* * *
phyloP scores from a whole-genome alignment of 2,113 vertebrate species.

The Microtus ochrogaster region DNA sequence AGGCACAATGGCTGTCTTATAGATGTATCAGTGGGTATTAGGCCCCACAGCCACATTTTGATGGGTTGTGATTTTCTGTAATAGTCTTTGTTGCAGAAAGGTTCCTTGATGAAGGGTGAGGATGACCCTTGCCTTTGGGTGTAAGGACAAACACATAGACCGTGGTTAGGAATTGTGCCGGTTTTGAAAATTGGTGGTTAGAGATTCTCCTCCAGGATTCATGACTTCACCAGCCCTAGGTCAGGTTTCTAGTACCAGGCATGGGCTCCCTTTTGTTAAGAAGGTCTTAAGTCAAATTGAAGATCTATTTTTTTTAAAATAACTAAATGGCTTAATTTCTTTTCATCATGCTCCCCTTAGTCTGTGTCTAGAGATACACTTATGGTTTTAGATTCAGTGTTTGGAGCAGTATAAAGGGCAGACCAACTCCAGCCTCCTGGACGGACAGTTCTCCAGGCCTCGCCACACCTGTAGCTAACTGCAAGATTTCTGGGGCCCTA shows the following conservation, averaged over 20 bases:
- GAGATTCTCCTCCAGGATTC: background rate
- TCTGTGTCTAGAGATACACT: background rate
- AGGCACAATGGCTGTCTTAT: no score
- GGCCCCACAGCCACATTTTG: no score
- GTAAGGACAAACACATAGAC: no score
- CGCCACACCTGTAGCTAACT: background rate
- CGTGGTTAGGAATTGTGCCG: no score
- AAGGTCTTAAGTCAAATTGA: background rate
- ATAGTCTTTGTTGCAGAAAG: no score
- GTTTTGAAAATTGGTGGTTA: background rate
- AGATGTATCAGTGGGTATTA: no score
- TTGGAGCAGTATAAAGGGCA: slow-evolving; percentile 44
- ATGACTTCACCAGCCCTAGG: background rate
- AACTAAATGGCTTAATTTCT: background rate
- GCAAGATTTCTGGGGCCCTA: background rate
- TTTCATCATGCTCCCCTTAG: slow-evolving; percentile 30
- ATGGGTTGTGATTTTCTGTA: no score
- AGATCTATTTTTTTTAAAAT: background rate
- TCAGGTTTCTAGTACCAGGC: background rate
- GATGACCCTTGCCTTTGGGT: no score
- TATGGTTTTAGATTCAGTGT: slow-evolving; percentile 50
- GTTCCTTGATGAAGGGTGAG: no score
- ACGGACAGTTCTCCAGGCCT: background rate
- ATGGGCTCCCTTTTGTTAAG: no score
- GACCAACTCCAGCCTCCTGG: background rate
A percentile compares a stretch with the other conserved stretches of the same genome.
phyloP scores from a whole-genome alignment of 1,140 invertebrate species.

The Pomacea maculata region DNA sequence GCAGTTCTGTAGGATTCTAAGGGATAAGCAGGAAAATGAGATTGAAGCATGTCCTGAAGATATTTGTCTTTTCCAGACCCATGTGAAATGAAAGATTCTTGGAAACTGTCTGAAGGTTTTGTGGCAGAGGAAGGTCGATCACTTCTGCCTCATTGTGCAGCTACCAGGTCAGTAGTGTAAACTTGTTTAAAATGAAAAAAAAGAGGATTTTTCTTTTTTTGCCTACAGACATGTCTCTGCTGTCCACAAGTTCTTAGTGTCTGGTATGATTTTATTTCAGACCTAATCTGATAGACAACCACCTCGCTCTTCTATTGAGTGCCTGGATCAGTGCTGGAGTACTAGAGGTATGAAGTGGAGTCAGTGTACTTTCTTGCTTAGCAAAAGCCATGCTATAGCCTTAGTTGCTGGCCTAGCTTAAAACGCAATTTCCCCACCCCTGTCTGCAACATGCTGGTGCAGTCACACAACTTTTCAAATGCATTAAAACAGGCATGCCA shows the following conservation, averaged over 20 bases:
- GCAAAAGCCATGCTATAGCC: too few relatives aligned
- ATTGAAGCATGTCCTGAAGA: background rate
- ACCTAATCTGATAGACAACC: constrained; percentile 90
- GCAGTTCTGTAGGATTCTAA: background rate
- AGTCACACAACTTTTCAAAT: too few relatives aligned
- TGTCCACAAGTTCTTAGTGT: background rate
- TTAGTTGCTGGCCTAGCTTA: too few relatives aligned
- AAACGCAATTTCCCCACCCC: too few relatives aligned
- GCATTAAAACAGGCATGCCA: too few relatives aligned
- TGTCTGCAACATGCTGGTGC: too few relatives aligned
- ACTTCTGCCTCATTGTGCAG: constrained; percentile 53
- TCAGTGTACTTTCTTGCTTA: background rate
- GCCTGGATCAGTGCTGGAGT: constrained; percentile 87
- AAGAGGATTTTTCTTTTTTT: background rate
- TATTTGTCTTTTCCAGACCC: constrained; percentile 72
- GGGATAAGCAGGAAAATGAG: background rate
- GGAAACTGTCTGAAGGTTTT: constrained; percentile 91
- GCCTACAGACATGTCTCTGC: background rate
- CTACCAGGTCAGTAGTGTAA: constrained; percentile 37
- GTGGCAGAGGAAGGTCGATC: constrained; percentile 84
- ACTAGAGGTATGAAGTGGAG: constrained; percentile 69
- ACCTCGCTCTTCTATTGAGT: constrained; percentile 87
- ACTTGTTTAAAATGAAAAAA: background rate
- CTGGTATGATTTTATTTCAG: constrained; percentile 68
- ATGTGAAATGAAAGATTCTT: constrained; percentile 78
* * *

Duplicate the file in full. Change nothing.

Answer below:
phyloP scores from a whole-genome alignment of 2,113 vertebrate species.

The Microtus ochrogaster region DNA sequence AGGCACAATGGCTGTCTTATAGATGTATCAGTGGGTATTAGGCCCCACAGCCACATTTTGATGGGTTGTGATTTTCTGTAATAGTCTTTGTTGCAGAAAGGTTCCTTGATGAAGGGTGAGGATGACCCTTGCCTTTGGGTGTAAGGACAAACACATAGACCGTGGTTAGGAATTGTGCCGGTTTTGAAAATTGGTGGTTAGAGATTCTCCTCCAGGATTCATGACTTCACCAGCCCTAGGTCAGGTTTCTAGTACCAGGCATGGGCTCCCTTTTGTTAAGAAGGTCTTAAGTCAAATTGAAGATCTATTTTTTTTAAAATAACTAAATGGCTTAATTTCTTTTCATCATGCTCCCCTTAGTCTGTGTCTAGAGATACACTTATGGTTTTAGATTCAGTGTTTGGAGCAGTATAAAGGGCAGACCAACTCCAGCCTCCTGGACGGACAGTTCTCCAGGCCTCGCCACACCTGTAGCTAACTGCAAGATTTCTGGGGCCCTA shows the following conservation, averaged over 20 bases:
- GAGATTCTCCTCCAGGATTC: background rate
- TCTGTGTCTAGAGATACACT: background rate
- AGGCACAATGGCTGTCTTAT: no score
- GGCCCCACAGCCACATTTTG: no score
- GTAAGGACAAACACATAGAC: no score
- CGCCACACCTGTAGCTAACT: background rate
- CGTGGTTAGGAATTGTGCCG: no score
- AAGGTCTTAAGTCAAATTGA: background rate
- ATAGTCTTTGTTGCAGAAAG: no score
- GTTTTGAAAATTGGTGGTTA: background rate
- AGATGTATCAGTGGGTATTA: no score
- TTGGAGCAGTATAAAGGGCA: slow-evolving; percentile 44
- ATGACTTCACCAGCCCTAGG: background rate
- AACTAAATGGCTTAATTTCT: background rate
- GCAAGATTTCTGGGGCCCTA: background rate
- TTTCATCATGCTCCCCTTAG: slow-evolving; percentile 30
- ATGGGTTGTGATTTTCTGTA: no score
- AGATCTATTTTTTTTAAAAT: background rate
- TCAGGTTTCTAGTACCAGGC: background rate
- GATGACCCTTGCCTTTGGGT: no score
- TATGGTTTTAGATTCAGTGT: slow-evolving; percentile 50
- GTTCCTTGATGAAGGGTGAG: no score
- ACGGACAGTTCTCCAGGCCT: background rate
- ATGGGCTCCCTTTTGTTAAG: no score
- GACCAACTCCAGCCTCCTGG: background rate
A percentile compares a stretch with the other conserved stretches of the same genome.
phyloP scores from a whole-genome alignment of 1,140 invertebrate species.

The Pomacea maculata region DNA sequence GCAGTTCTGTAGGATTCTAAGGGATAAGCAGGAAAATGAGATTGAAGCATGTCCTGAAGATATTTGTCTTTTCCAGACCCATGTGAAATGAAAGATTCTTGGAAACTGTCTGAAGGTTTTGTGGCAGAGGAAGGTCGATCACTTCTGCCTCATTGTGCAGCTACCAGGTCAGTAGTGTAAACTTGTTTAAAATGAAAAAAAAGAGGATTTTTCTTTTTTTGCCTACAGACATGTCTCTGCTGTCCACAAGTTCTTAGTGTCTGGTATGATTTTATTTCAGACCTAATCTGATAGACAACCACCTCGCTCTTCTATTGAGTGCCTGGATCAGTGCTGGAGTACTAGAGGTATGAAGTGGAGTCAGTGTACTTTCTTGCTTAGCAAAAGCCATGCTATAGCCTTAGTTGCTGGCCTAGCTTAAAACGCAATTTCCCCACCCCTGTCTGCAACATGCTGGTGCAGTCACACAACTTTTCAAATGCATTAAAACAGGCATGCCA shows the following conservation, averaged over 20 bases:
- GCAAAAGCCATGCTATAGCC: too few relatives aligned
- ATTGAAGCATGTCCTGAAGA: background rate
- ACCTAATCTGATAGACAACC: constrained; percentile 90
- GCAGTTCTGTAGGATTCTAA: background rate
- AGTCACACAACTTTTCAAAT: too few relatives aligned
- TGTCCACAAGTTCTTAGTGT: background rate
- TTAGTTGCTGGCCTAGCTTA: too few relatives aligned
- AAACGCAATTTCCCCACCCC: too few relatives aligned
- GCATTAAAACAGGCATGCCA: too few relatives aligned
- TGTCTGCAACATGCTGGTGC: too few relatives aligned
- ACTTCTGCCTCATTGTGCAG: constrained; percentile 53
- TCAGTGTACTTTCTTGCTTA: background rate
- GCCTGGATCAGTGCTGGAGT: constrained; percentile 87
- AAGAGGATTTTTCTTTTTTT: background rate
- TATTTGTCTTTTCCAGACCC: constrained; percentile 72
- GGGATAAGCAGGAAAATGAG: background rate
- GGAAACTGTCTGAAGGTTTT: constrained; percentile 91
- GCCTACAGACATGTCTCTGC: background rate
- CTACCAGGTCAGTAGTGTAA: constrained; percentile 37
- GTGGCAGAGGAAGGTCGATC: constrained; percentile 84
- ACTAGAGGTATGAAGTGGAG: constrained; percentile 69
- ACCTCGCTCTTCTATTGAGT: constrained; percentile 87
- ACTTGTTTAAAATGAAAAAA: background rate
- CTGGTATGATTTTATTTCAG: constrained; percentile 68
- ATGTGAAATGAAAGATTCTT: constrained; percentile 78